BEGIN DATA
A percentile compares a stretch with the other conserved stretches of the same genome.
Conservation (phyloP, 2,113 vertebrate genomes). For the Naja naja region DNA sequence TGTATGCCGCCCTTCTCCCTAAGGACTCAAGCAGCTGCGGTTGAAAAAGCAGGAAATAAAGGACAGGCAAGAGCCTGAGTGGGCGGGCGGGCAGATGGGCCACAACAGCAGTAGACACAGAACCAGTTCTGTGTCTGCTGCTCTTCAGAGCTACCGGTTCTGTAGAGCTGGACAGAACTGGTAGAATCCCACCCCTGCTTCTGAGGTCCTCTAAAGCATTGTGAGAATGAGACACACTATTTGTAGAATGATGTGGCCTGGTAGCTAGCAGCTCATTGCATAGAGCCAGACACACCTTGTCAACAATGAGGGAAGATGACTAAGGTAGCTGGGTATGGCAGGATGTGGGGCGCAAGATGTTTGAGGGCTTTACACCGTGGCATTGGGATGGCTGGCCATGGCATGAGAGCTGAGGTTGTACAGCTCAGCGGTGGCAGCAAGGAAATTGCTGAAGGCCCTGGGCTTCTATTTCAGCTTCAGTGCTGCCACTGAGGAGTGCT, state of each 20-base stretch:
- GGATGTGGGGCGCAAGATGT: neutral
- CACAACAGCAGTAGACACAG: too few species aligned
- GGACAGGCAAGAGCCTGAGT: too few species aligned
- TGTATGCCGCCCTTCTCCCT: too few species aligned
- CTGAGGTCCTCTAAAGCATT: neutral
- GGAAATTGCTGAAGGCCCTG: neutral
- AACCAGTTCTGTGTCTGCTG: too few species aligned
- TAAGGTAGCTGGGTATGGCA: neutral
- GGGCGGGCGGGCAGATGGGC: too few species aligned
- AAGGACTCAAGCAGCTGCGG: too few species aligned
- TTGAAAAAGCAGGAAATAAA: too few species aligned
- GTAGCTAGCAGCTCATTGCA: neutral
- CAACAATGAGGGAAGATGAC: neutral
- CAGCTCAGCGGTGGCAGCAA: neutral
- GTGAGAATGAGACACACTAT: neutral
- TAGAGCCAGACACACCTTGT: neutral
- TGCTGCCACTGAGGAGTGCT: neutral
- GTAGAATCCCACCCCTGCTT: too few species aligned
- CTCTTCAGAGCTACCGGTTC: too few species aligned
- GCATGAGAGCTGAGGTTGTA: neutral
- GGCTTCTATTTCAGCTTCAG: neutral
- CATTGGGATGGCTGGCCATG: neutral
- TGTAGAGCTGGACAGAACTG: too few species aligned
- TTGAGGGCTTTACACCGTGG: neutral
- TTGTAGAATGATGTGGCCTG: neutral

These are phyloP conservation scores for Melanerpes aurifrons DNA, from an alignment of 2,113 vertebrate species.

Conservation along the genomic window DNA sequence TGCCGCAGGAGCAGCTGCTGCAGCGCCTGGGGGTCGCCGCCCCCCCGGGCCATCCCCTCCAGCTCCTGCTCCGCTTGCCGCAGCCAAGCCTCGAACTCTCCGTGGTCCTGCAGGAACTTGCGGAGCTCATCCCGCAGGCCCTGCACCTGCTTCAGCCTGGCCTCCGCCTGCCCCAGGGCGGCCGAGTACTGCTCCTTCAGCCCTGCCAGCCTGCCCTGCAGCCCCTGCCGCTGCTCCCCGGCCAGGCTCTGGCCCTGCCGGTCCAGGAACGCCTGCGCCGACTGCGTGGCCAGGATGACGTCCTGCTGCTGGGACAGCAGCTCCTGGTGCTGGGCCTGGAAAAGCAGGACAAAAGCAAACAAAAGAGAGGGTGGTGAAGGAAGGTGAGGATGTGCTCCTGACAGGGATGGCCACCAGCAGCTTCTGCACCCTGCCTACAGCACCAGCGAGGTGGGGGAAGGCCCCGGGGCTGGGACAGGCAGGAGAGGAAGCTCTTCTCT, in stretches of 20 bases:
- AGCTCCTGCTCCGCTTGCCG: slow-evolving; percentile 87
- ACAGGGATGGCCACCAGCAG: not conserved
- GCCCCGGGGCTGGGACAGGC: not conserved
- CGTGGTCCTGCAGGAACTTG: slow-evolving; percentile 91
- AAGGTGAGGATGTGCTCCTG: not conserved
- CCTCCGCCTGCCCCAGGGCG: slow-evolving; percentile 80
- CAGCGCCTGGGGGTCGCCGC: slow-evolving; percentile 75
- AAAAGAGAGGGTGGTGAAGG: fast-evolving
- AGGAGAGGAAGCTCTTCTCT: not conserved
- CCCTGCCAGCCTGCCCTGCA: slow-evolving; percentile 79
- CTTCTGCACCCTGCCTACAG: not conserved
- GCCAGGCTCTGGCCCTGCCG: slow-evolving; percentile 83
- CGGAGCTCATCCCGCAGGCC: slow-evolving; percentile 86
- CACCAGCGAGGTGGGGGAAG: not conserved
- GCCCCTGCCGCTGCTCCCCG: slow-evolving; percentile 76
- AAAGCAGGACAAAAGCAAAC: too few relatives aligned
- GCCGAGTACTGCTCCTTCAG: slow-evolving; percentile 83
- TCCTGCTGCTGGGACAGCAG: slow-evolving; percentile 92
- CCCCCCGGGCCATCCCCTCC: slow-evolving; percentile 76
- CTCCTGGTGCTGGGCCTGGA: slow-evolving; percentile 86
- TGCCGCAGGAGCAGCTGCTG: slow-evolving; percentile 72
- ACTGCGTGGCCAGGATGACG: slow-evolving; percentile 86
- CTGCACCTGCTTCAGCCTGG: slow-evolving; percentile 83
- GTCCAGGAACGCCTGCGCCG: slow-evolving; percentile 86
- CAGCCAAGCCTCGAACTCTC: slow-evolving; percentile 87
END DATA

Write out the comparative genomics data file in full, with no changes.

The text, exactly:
A percentile compares a stretch with the other conserved stretches of the same genome.
Conservation (phyloP, 2,113 vertebrate genomes). For the Naja naja region DNA sequence TGTATGCCGCCCTTCTCCCTAAGGACTCAAGCAGCTGCGGTTGAAAAAGCAGGAAATAAAGGACAGGCAAGAGCCTGAGTGGGCGGGCGGGCAGATGGGCCACAACAGCAGTAGACACAGAACCAGTTCTGTGTCTGCTGCTCTTCAGAGCTACCGGTTCTGTAGAGCTGGACAGAACTGGTAGAATCCCACCCCTGCTTCTGAGGTCCTCTAAAGCATTGTGAGAATGAGACACACTATTTGTAGAATGATGTGGCCTGGTAGCTAGCAGCTCATTGCATAGAGCCAGACACACCTTGTCAACAATGAGGGAAGATGACTAAGGTAGCTGGGTATGGCAGGATGTGGGGCGCAAGATGTTTGAGGGCTTTACACCGTGGCATTGGGATGGCTGGCCATGGCATGAGAGCTGAGGTTGTACAGCTCAGCGGTGGCAGCAAGGAAATTGCTGAAGGCCCTGGGCTTCTATTTCAGCTTCAGTGCTGCCACTGAGGAGTGCT, state of each 20-base stretch:
- GGATGTGGGGCGCAAGATGT: neutral
- CACAACAGCAGTAGACACAG: too few species aligned
- GGACAGGCAAGAGCCTGAGT: too few species aligned
- TGTATGCCGCCCTTCTCCCT: too few species aligned
- CTGAGGTCCTCTAAAGCATT: neutral
- GGAAATTGCTGAAGGCCCTG: neutral
- AACCAGTTCTGTGTCTGCTG: too few species aligned
- TAAGGTAGCTGGGTATGGCA: neutral
- GGGCGGGCGGGCAGATGGGC: too few species aligned
- AAGGACTCAAGCAGCTGCGG: too few species aligned
- TTGAAAAAGCAGGAAATAAA: too few species aligned
- GTAGCTAGCAGCTCATTGCA: neutral
- CAACAATGAGGGAAGATGAC: neutral
- CAGCTCAGCGGTGGCAGCAA: neutral
- GTGAGAATGAGACACACTAT: neutral
- TAGAGCCAGACACACCTTGT: neutral
- TGCTGCCACTGAGGAGTGCT: neutral
- GTAGAATCCCACCCCTGCTT: too few species aligned
- CTCTTCAGAGCTACCGGTTC: too few species aligned
- GCATGAGAGCTGAGGTTGTA: neutral
- GGCTTCTATTTCAGCTTCAG: neutral
- CATTGGGATGGCTGGCCATG: neutral
- TGTAGAGCTGGACAGAACTG: too few species aligned
- TTGAGGGCTTTACACCGTGG: neutral
- TTGTAGAATGATGTGGCCTG: neutral

These are phyloP conservation scores for Melanerpes aurifrons DNA, from an alignment of 2,113 vertebrate species.

Conservation along the genomic window DNA sequence TGCCGCAGGAGCAGCTGCTGCAGCGCCTGGGGGTCGCCGCCCCCCCGGGCCATCCCCTCCAGCTCCTGCTCCGCTTGCCGCAGCCAAGCCTCGAACTCTCCGTGGTCCTGCAGGAACTTGCGGAGCTCATCCCGCAGGCCCTGCACCTGCTTCAGCCTGGCCTCCGCCTGCCCCAGGGCGGCCGAGTACTGCTCCTTCAGCCCTGCCAGCCTGCCCTGCAGCCCCTGCCGCTGCTCCCCGGCCAGGCTCTGGCCCTGCCGGTCCAGGAACGCCTGCGCCGACTGCGTGGCCAGGATGACGTCCTGCTGCTGGGACAGCAGCTCCTGGTGCTGGGCCTGGAAAAGCAGGACAAAAGCAAACAAAAGAGAGGGTGGTGAAGGAAGGTGAGGATGTGCTCCTGACAGGGATGGCCACCAGCAGCTTCTGCACCCTGCCTACAGCACCAGCGAGGTGGGGGAAGGCCCCGGGGCTGGGACAGGCAGGAGAGGAAGCTCTTCTCT, in stretches of 20 bases:
- AGCTCCTGCTCCGCTTGCCG: slow-evolving; percentile 87
- ACAGGGATGGCCACCAGCAG: not conserved
- GCCCCGGGGCTGGGACAGGC: not conserved
- CGTGGTCCTGCAGGAACTTG: slow-evolving; percentile 91
- AAGGTGAGGATGTGCTCCTG: not conserved
- CCTCCGCCTGCCCCAGGGCG: slow-evolving; percentile 80
- CAGCGCCTGGGGGTCGCCGC: slow-evolving; percentile 75
- AAAAGAGAGGGTGGTGAAGG: fast-evolving
- AGGAGAGGAAGCTCTTCTCT: not conserved
- CCCTGCCAGCCTGCCCTGCA: slow-evolving; percentile 79
- CTTCTGCACCCTGCCTACAG: not conserved
- GCCAGGCTCTGGCCCTGCCG: slow-evolving; percentile 83
- CGGAGCTCATCCCGCAGGCC: slow-evolving; percentile 86
- CACCAGCGAGGTGGGGGAAG: not conserved
- GCCCCTGCCGCTGCTCCCCG: slow-evolving; percentile 76
- AAAGCAGGACAAAAGCAAAC: too few relatives aligned
- GCCGAGTACTGCTCCTTCAG: slow-evolving; percentile 83
- TCCTGCTGCTGGGACAGCAG: slow-evolving; percentile 92
- CCCCCCGGGCCATCCCCTCC: slow-evolving; percentile 76
- CTCCTGGTGCTGGGCCTGGA: slow-evolving; percentile 86
- TGCCGCAGGAGCAGCTGCTG: slow-evolving; percentile 72
- ACTGCGTGGCCAGGATGACG: slow-evolving; percentile 86
- CTGCACCTGCTTCAGCCTGG: slow-evolving; percentile 83
- GTCCAGGAACGCCTGCGCCG: slow-evolving; percentile 86
- CAGCCAAGCCTCGAACTCTC: slow-evolving; percentile 87